|An offshore wind turbine. Photo credit: Energy.gov.|
By Anders Lorenzen
When it comes to offshore wind, the US is trailing miles behind Europe, both in terms of installed capacity and upcoming projects, designated sites and know how. This was illustrated perfectly when the first US offshore wind farm, Block Island Wind Farm, was inaugurated last year at a mere 30 megawatts (MW). This compares with the current world’s largest offshore wind farm, UK’s London Array, which has a generating capacity of 630 MW. And new offshore wind projects in the UK surpassing 1 gigawatt (GW) have recently been announced.
But in the States, there are big ambitions to sit alongside the big players in offshore wind power. This resulted in the Obama administration’s and the then Secretary of Energy, Ernest Moniz, recently unveiling a National Offshore Wind Strategy, which he hopes will accelerate deployment (so far there’s nothing to indicate that the new Trump administration will block that strategy). And one of the world’s largest offshore wind developers, the Danish energy company DONG Energy, recently opened an office in Boston, Massachusetts focusing on offshore wind development only.
The strategy, which Moniz announced together with then U.S. Secretary of the Interior Sally Jewell, envisaged that by 2050 an offshore wind capacity of 86 GW was the ambition. And it outlined which actions and innovations were needed to achieve that goal to reduce costs and timelines.
|Map detailing US offshore wind potential.|
It is symptomatic that the roadmap was unveiled in Boston, which looks likely to be the US capital for offshore wind. Following the strategy announcement, Moniz and Jewell toured Massachusetts` Clean Energy Center’s Wind Technology Testing Center (WTTC). They were joined by the then, White House Deputy Assistant to the President for Energy and Climate Change, Dan Utech. The WTTC is located in the Charlestown neighbourhood of Boston. It is specifically designed to help the wind industry test the next generation of land-based and offshore wind turbine blades. The state recently passed an ambitious energy bill that requires utilities to get 1.6 GW of their electricity from offshore wind by 2027.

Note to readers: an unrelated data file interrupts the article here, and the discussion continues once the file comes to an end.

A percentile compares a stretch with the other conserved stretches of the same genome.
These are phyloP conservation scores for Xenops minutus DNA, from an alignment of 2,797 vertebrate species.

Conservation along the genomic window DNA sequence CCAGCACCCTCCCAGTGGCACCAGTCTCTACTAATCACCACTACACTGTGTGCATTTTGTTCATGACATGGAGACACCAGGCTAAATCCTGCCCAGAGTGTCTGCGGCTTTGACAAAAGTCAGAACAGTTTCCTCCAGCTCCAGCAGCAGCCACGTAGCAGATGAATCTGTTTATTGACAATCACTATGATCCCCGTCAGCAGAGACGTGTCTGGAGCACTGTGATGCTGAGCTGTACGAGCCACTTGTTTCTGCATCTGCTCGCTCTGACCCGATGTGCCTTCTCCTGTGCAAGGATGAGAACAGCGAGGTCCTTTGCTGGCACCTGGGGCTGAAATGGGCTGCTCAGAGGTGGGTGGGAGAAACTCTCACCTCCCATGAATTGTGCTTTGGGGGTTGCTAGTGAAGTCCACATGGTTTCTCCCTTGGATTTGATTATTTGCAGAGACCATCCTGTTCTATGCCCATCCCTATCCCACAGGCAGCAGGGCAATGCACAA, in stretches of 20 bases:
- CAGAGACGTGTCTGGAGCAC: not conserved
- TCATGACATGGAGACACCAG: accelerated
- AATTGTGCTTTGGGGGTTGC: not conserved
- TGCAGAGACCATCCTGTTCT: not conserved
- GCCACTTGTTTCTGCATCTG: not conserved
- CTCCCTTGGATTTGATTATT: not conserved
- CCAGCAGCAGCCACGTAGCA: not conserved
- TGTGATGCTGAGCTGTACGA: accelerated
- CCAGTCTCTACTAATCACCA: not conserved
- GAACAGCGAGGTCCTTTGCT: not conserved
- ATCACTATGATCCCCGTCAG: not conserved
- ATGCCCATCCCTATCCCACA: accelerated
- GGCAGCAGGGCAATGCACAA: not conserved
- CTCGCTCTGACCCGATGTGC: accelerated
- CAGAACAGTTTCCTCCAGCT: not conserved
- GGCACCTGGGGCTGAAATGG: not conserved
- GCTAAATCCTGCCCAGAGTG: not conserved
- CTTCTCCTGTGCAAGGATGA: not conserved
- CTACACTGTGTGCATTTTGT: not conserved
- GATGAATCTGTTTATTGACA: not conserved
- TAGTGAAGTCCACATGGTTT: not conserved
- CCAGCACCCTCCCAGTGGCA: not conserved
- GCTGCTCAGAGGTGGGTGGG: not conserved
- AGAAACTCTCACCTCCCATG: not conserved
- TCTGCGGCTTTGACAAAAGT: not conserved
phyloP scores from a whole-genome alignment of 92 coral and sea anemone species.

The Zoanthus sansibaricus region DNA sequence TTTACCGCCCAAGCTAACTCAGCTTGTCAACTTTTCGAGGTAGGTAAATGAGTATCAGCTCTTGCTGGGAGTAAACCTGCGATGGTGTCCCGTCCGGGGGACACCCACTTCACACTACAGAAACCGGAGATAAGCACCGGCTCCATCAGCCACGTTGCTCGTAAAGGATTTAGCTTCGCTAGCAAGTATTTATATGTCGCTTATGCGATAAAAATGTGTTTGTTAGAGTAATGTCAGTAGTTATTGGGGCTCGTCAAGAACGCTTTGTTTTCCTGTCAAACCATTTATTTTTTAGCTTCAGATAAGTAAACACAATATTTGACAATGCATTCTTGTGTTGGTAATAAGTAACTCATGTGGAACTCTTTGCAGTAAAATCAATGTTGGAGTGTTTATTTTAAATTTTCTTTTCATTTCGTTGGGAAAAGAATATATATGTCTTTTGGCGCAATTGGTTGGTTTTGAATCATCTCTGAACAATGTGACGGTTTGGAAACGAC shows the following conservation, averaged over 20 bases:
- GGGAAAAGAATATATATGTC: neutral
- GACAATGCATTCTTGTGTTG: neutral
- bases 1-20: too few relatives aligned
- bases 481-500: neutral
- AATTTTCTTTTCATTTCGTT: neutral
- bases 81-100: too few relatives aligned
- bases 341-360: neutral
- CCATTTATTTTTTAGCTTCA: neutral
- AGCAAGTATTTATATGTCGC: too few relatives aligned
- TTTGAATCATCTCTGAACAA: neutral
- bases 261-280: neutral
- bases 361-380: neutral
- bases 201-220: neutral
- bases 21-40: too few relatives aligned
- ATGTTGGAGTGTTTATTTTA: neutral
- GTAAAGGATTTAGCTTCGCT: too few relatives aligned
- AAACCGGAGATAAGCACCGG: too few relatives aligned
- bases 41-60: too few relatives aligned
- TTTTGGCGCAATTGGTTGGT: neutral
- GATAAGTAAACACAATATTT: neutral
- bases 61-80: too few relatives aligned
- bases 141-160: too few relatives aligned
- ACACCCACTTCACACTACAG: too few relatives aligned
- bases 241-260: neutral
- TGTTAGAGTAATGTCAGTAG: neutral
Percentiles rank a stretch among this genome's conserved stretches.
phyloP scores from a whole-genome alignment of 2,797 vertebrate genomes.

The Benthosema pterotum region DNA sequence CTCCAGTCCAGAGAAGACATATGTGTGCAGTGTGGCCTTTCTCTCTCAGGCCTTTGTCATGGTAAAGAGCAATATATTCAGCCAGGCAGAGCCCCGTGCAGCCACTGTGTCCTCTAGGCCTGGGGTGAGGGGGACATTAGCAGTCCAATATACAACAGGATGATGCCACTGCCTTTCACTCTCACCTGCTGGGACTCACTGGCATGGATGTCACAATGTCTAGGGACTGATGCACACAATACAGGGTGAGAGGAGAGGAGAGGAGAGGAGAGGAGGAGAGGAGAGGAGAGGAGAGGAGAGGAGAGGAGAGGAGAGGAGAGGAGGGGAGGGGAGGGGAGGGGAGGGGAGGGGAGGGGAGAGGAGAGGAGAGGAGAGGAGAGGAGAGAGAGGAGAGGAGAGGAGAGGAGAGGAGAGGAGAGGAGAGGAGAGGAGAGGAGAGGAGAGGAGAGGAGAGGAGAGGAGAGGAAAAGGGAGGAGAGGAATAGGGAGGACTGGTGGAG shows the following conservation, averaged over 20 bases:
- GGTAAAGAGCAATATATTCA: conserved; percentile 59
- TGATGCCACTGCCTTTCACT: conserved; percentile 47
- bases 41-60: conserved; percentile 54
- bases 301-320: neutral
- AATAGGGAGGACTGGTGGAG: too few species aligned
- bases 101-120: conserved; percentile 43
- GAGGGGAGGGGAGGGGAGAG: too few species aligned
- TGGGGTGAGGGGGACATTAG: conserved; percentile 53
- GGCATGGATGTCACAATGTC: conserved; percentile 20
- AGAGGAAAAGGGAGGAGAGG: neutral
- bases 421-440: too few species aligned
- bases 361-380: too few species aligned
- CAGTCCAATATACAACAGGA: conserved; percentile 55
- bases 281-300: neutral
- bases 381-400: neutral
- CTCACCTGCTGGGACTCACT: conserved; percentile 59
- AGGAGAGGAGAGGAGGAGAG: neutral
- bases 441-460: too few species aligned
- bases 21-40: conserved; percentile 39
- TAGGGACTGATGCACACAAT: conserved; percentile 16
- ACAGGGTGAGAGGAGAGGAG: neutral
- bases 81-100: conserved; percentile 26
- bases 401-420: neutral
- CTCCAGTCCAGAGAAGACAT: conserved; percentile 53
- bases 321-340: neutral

While it might not look that way so far, Moniz stressed that offshore wind has progressed during Obama’s years in office: “offshore wind has experienced enormous progress during the Obama administration. The first offshore wind farm has now finished construction, and we have gone from zero offshore wind areas leased before this administration to eleven areas that total the size of Rhode Island. Today’s collaborative strategic plan is part of a long-term commitment to support innovation that enables widespread offshore wind deployment, and shows how offshore wind will benefit our country with new jobs, less pollution, and a more diversified electricity mix.”
The strategy focuses on these 3 key areas: 1) reducing technical costs and risks, 2) supporting effective stewardship and 3)improving the market conditions for investment in offshore wind energy.
The report estimates that by 2050 the US offshore wind industry would support 160,000 jobs, reduce power sector water consumption by 5 percent, and reduce greenhouse gas emissions by 1.8 percent.